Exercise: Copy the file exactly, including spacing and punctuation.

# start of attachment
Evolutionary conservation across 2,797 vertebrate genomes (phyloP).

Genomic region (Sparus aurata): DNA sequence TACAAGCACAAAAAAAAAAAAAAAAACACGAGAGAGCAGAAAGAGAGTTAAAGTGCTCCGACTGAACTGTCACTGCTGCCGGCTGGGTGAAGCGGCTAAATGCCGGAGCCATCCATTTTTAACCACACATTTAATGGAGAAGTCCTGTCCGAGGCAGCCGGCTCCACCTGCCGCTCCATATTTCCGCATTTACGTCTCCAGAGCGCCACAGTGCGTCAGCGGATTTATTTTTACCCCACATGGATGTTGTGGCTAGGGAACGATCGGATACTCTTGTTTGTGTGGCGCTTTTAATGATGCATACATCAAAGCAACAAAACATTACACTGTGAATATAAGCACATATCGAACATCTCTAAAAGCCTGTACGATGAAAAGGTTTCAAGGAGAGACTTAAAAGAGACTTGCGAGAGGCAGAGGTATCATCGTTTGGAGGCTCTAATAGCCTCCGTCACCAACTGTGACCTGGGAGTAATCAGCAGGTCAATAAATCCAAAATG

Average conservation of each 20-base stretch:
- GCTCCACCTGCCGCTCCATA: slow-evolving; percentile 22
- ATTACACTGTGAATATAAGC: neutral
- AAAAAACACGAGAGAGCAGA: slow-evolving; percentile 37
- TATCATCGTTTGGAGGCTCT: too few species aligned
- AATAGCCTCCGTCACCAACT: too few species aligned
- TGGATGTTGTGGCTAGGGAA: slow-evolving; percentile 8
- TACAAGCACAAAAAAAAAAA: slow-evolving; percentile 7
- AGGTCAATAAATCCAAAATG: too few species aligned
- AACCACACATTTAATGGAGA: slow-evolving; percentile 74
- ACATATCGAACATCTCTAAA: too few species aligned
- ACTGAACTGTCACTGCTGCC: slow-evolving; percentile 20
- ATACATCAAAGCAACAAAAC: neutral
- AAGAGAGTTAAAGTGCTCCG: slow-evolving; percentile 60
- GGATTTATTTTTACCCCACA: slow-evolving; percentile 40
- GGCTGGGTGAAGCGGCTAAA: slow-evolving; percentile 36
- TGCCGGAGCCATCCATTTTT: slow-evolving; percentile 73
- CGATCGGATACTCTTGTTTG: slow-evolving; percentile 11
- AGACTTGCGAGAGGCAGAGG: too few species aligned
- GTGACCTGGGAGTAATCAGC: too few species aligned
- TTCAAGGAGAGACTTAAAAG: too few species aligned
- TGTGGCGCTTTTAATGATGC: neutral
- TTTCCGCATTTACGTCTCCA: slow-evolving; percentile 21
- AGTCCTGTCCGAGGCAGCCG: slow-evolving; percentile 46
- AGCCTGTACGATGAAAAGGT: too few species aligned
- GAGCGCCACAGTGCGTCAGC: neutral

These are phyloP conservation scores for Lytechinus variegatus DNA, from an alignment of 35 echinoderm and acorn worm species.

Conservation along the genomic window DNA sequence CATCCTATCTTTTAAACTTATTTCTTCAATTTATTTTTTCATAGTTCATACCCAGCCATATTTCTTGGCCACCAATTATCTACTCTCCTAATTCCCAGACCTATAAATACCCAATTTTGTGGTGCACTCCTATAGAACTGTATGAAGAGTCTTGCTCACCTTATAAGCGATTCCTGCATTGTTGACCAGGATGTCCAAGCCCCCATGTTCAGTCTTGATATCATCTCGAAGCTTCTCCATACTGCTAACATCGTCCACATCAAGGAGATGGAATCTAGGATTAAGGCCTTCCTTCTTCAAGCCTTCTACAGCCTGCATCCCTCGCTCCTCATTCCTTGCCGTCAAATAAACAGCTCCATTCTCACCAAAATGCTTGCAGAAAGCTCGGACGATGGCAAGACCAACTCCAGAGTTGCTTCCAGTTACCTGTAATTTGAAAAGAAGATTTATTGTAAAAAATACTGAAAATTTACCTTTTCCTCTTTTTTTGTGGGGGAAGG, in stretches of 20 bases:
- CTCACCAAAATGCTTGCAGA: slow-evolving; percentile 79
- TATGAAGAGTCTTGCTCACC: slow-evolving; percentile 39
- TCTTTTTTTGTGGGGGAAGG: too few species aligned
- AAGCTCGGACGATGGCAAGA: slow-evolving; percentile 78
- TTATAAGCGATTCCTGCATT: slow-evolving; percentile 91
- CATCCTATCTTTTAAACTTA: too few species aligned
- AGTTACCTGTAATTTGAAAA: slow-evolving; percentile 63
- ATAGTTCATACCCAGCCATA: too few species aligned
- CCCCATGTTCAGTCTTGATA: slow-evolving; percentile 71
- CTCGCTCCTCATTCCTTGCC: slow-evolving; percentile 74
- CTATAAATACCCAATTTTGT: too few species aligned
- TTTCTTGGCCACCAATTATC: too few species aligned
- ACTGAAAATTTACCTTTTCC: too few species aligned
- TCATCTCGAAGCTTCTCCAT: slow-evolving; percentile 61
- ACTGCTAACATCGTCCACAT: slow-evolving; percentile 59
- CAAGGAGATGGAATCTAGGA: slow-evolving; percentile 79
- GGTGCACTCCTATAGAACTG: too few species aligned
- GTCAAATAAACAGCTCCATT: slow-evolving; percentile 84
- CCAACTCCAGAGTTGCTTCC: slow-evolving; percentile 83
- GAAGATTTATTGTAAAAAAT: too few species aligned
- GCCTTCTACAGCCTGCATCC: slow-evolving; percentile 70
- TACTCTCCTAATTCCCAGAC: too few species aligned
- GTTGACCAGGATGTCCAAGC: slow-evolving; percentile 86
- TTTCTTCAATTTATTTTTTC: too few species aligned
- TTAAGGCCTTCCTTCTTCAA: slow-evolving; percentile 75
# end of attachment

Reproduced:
Evolutionary conservation across 2,797 vertebrate genomes (phyloP).

Genomic region (Sparus aurata): DNA sequence TACAAGCACAAAAAAAAAAAAAAAAACACGAGAGAGCAGAAAGAGAGTTAAAGTGCTCCGACTGAACTGTCACTGCTGCCGGCTGGGTGAAGCGGCTAAATGCCGGAGCCATCCATTTTTAACCACACATTTAATGGAGAAGTCCTGTCCGAGGCAGCCGGCTCCACCTGCCGCTCCATATTTCCGCATTTACGTCTCCAGAGCGCCACAGTGCGTCAGCGGATTTATTTTTACCCCACATGGATGTTGTGGCTAGGGAACGATCGGATACTCTTGTTTGTGTGGCGCTTTTAATGATGCATACATCAAAGCAACAAAACATTACACTGTGAATATAAGCACATATCGAACATCTCTAAAAGCCTGTACGATGAAAAGGTTTCAAGGAGAGACTTAAAAGAGACTTGCGAGAGGCAGAGGTATCATCGTTTGGAGGCTCTAATAGCCTCCGTCACCAACTGTGACCTGGGAGTAATCAGCAGGTCAATAAATCCAAAATG

Average conservation of each 20-base stretch:
- GCTCCACCTGCCGCTCCATA: slow-evolving; percentile 22
- ATTACACTGTGAATATAAGC: neutral
- AAAAAACACGAGAGAGCAGA: slow-evolving; percentile 37
- TATCATCGTTTGGAGGCTCT: too few species aligned
- AATAGCCTCCGTCACCAACT: too few species aligned
- TGGATGTTGTGGCTAGGGAA: slow-evolving; percentile 8
- TACAAGCACAAAAAAAAAAA: slow-evolving; percentile 7
- AGGTCAATAAATCCAAAATG: too few species aligned
- AACCACACATTTAATGGAGA: slow-evolving; percentile 74
- ACATATCGAACATCTCTAAA: too few species aligned
- ACTGAACTGTCACTGCTGCC: slow-evolving; percentile 20
- ATACATCAAAGCAACAAAAC: neutral
- AAGAGAGTTAAAGTGCTCCG: slow-evolving; percentile 60
- GGATTTATTTTTACCCCACA: slow-evolving; percentile 40
- GGCTGGGTGAAGCGGCTAAA: slow-evolving; percentile 36
- TGCCGGAGCCATCCATTTTT: slow-evolving; percentile 73
- CGATCGGATACTCTTGTTTG: slow-evolving; percentile 11
- AGACTTGCGAGAGGCAGAGG: too few species aligned
- GTGACCTGGGAGTAATCAGC: too few species aligned
- TTCAAGGAGAGACTTAAAAG: too few species aligned
- TGTGGCGCTTTTAATGATGC: neutral
- TTTCCGCATTTACGTCTCCA: slow-evolving; percentile 21
- AGTCCTGTCCGAGGCAGCCG: slow-evolving; percentile 46
- AGCCTGTACGATGAAAAGGT: too few species aligned
- GAGCGCCACAGTGCGTCAGC: neutral

These are phyloP conservation scores for Lytechinus variegatus DNA, from an alignment of 35 echinoderm and acorn worm species.

Conservation along the genomic window DNA sequence CATCCTATCTTTTAAACTTATTTCTTCAATTTATTTTTTCATAGTTCATACCCAGCCATATTTCTTGGCCACCAATTATCTACTCTCCTAATTCCCAGACCTATAAATACCCAATTTTGTGGTGCACTCCTATAGAACTGTATGAAGAGTCTTGCTCACCTTATAAGCGATTCCTGCATTGTTGACCAGGATGTCCAAGCCCCCATGTTCAGTCTTGATATCATCTCGAAGCTTCTCCATACTGCTAACATCGTCCACATCAAGGAGATGGAATCTAGGATTAAGGCCTTCCTTCTTCAAGCCTTCTACAGCCTGCATCCCTCGCTCCTCATTCCTTGCCGTCAAATAAACAGCTCCATTCTCACCAAAATGCTTGCAGAAAGCTCGGACGATGGCAAGACCAACTCCAGAGTTGCTTCCAGTTACCTGTAATTTGAAAAGAAGATTTATTGTAAAAAATACTGAAAATTTACCTTTTCCTCTTTTTTTGTGGGGGAAGG, in stretches of 20 bases:
- CTCACCAAAATGCTTGCAGA: slow-evolving; percentile 79
- TATGAAGAGTCTTGCTCACC: slow-evolving; percentile 39
- TCTTTTTTTGTGGGGGAAGG: too few species aligned
- AAGCTCGGACGATGGCAAGA: slow-evolving; percentile 78
- TTATAAGCGATTCCTGCATT: slow-evolving; percentile 91
- CATCCTATCTTTTAAACTTA: too few species aligned
- AGTTACCTGTAATTTGAAAA: slow-evolving; percentile 63
- ATAGTTCATACCCAGCCATA: too few species aligned
- CCCCATGTTCAGTCTTGATA: slow-evolving; percentile 71
- CTCGCTCCTCATTCCTTGCC: slow-evolving; percentile 74
- CTATAAATACCCAATTTTGT: too few species aligned
- TTTCTTGGCCACCAATTATC: too few species aligned
- ACTGAAAATTTACCTTTTCC: too few species aligned
- TCATCTCGAAGCTTCTCCAT: slow-evolving; percentile 61
- ACTGCTAACATCGTCCACAT: slow-evolving; percentile 59
- CAAGGAGATGGAATCTAGGA: slow-evolving; percentile 79
- GGTGCACTCCTATAGAACTG: too few species aligned
- GTCAAATAAACAGCTCCATT: slow-evolving; percentile 84
- CCAACTCCAGAGTTGCTTCC: slow-evolving; percentile 83
- GAAGATTTATTGTAAAAAAT: too few species aligned
- GCCTTCTACAGCCTGCATCC: slow-evolving; percentile 70
- TACTCTCCTAATTCCCAGAC: too few species aligned
- GTTGACCAGGATGTCCAAGC: slow-evolving; percentile 86
- TTTCTTCAATTTATTTTTTC: too few species aligned
- TTAAGGCCTTCCTTCTTCAA: slow-evolving; percentile 75